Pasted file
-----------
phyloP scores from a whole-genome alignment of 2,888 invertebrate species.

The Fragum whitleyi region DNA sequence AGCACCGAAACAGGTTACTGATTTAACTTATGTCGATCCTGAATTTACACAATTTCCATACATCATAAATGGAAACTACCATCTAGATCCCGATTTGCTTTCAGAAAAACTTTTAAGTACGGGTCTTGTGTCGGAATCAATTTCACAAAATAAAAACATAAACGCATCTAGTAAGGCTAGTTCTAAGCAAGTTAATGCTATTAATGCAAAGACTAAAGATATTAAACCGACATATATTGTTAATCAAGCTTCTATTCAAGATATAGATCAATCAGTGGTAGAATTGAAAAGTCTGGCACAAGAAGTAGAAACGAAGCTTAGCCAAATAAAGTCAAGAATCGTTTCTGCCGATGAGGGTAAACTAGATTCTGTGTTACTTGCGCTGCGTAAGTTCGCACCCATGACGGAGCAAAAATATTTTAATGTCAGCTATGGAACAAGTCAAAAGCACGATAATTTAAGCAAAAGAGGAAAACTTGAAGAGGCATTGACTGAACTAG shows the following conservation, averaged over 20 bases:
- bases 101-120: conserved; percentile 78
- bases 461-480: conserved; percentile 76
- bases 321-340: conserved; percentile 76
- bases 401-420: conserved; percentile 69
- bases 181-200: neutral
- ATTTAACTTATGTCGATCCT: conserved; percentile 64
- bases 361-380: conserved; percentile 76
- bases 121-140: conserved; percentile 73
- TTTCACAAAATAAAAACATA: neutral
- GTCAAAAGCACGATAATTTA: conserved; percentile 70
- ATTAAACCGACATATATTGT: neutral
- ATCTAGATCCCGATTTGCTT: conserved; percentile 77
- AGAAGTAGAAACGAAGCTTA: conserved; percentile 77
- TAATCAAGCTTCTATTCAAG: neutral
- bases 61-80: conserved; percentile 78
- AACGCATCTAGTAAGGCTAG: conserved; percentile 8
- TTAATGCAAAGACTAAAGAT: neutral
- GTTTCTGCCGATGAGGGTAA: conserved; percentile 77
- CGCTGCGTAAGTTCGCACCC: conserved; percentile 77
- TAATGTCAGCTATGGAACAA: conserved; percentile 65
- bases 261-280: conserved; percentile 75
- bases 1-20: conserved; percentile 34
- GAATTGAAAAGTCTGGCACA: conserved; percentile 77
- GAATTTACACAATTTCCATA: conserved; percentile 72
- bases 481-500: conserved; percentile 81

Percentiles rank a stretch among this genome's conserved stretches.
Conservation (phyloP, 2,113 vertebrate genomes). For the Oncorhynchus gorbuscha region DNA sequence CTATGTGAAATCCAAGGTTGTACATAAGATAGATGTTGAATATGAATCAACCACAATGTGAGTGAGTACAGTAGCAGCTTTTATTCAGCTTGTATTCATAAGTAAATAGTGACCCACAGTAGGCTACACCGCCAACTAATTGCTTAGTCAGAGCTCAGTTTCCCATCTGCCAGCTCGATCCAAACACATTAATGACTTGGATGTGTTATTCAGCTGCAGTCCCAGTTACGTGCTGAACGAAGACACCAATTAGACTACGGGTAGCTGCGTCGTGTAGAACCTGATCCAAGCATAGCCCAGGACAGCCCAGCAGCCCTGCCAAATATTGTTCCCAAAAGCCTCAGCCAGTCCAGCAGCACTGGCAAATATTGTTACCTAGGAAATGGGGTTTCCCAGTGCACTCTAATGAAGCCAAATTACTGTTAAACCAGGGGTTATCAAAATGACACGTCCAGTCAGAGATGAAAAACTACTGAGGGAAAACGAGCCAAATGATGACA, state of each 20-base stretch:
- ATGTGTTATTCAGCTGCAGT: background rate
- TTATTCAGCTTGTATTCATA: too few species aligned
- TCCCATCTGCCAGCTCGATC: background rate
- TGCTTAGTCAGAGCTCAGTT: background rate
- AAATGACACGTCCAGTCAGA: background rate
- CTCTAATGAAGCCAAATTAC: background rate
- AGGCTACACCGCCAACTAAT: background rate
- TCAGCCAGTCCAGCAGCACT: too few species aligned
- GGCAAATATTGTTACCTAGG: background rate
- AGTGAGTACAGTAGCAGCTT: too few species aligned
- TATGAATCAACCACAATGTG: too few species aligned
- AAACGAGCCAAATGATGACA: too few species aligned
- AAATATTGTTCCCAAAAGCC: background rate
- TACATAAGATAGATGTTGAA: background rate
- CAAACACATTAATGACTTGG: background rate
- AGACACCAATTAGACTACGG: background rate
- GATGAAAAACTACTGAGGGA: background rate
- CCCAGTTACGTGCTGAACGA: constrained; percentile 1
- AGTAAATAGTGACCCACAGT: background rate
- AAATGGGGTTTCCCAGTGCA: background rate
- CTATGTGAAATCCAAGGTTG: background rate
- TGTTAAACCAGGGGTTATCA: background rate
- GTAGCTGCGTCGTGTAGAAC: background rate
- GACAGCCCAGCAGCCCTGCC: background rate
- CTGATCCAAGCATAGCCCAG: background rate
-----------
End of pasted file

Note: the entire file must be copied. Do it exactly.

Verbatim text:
phyloP scores from a whole-genome alignment of 2,888 invertebrate species.

The Fragum whitleyi region DNA sequence AGCACCGAAACAGGTTACTGATTTAACTTATGTCGATCCTGAATTTACACAATTTCCATACATCATAAATGGAAACTACCATCTAGATCCCGATTTGCTTTCAGAAAAACTTTTAAGTACGGGTCTTGTGTCGGAATCAATTTCACAAAATAAAAACATAAACGCATCTAGTAAGGCTAGTTCTAAGCAAGTTAATGCTATTAATGCAAAGACTAAAGATATTAAACCGACATATATTGTTAATCAAGCTTCTATTCAAGATATAGATCAATCAGTGGTAGAATTGAAAAGTCTGGCACAAGAAGTAGAAACGAAGCTTAGCCAAATAAAGTCAAGAATCGTTTCTGCCGATGAGGGTAAACTAGATTCTGTGTTACTTGCGCTGCGTAAGTTCGCACCCATGACGGAGCAAAAATATTTTAATGTCAGCTATGGAACAAGTCAAAAGCACGATAATTTAAGCAAAAGAGGAAAACTTGAAGAGGCATTGACTGAACTAG shows the following conservation, averaged over 20 bases:
- bases 101-120: conserved; percentile 78
- bases 461-480: conserved; percentile 76
- bases 321-340: conserved; percentile 76
- bases 401-420: conserved; percentile 69
- bases 181-200: neutral
- ATTTAACTTATGTCGATCCT: conserved; percentile 64
- bases 361-380: conserved; percentile 76
- bases 121-140: conserved; percentile 73
- TTTCACAAAATAAAAACATA: neutral
- GTCAAAAGCACGATAATTTA: conserved; percentile 70
- ATTAAACCGACATATATTGT: neutral
- ATCTAGATCCCGATTTGCTT: conserved; percentile 77
- AGAAGTAGAAACGAAGCTTA: conserved; percentile 77
- TAATCAAGCTTCTATTCAAG: neutral
- bases 61-80: conserved; percentile 78
- AACGCATCTAGTAAGGCTAG: conserved; percentile 8
- TTAATGCAAAGACTAAAGAT: neutral
- GTTTCTGCCGATGAGGGTAA: conserved; percentile 77
- CGCTGCGTAAGTTCGCACCC: conserved; percentile 77
- TAATGTCAGCTATGGAACAA: conserved; percentile 65
- bases 261-280: conserved; percentile 75
- bases 1-20: conserved; percentile 34
- GAATTGAAAAGTCTGGCACA: conserved; percentile 77
- GAATTTACACAATTTCCATA: conserved; percentile 72
- bases 481-500: conserved; percentile 81

Percentiles rank a stretch among this genome's conserved stretches.
Conservation (phyloP, 2,113 vertebrate genomes). For the Oncorhynchus gorbuscha region DNA sequence CTATGTGAAATCCAAGGTTGTACATAAGATAGATGTTGAATATGAATCAACCACAATGTGAGTGAGTACAGTAGCAGCTTTTATTCAGCTTGTATTCATAAGTAAATAGTGACCCACAGTAGGCTACACCGCCAACTAATTGCTTAGTCAGAGCTCAGTTTCCCATCTGCCAGCTCGATCCAAACACATTAATGACTTGGATGTGTTATTCAGCTGCAGTCCCAGTTACGTGCTGAACGAAGACACCAATTAGACTACGGGTAGCTGCGTCGTGTAGAACCTGATCCAAGCATAGCCCAGGACAGCCCAGCAGCCCTGCCAAATATTGTTCCCAAAAGCCTCAGCCAGTCCAGCAGCACTGGCAAATATTGTTACCTAGGAAATGGGGTTTCCCAGTGCACTCTAATGAAGCCAAATTACTGTTAAACCAGGGGTTATCAAAATGACACGTCCAGTCAGAGATGAAAAACTACTGAGGGAAAACGAGCCAAATGATGACA, state of each 20-base stretch:
- ATGTGTTATTCAGCTGCAGT: background rate
- TTATTCAGCTTGTATTCATA: too few species aligned
- TCCCATCTGCCAGCTCGATC: background rate
- TGCTTAGTCAGAGCTCAGTT: background rate
- AAATGACACGTCCAGTCAGA: background rate
- CTCTAATGAAGCCAAATTAC: background rate
- AGGCTACACCGCCAACTAAT: background rate
- TCAGCCAGTCCAGCAGCACT: too few species aligned
- GGCAAATATTGTTACCTAGG: background rate
- AGTGAGTACAGTAGCAGCTT: too few species aligned
- TATGAATCAACCACAATGTG: too few species aligned
- AAACGAGCCAAATGATGACA: too few species aligned
- AAATATTGTTCCCAAAAGCC: background rate
- TACATAAGATAGATGTTGAA: background rate
- CAAACACATTAATGACTTGG: background rate
- AGACACCAATTAGACTACGG: background rate
- GATGAAAAACTACTGAGGGA: background rate
- CCCAGTTACGTGCTGAACGA: constrained; percentile 1
- AGTAAATAGTGACCCACAGT: background rate
- AAATGGGGTTTCCCAGTGCA: background rate
- CTATGTGAAATCCAAGGTTG: background rate
- TGTTAAACCAGGGGTTATCA: background rate
- GTAGCTGCGTCGTGTAGAAC: background rate
- GACAGCCCAGCAGCCCTGCC: background rate
- CTGATCCAAGCATAGCCCAG: background rate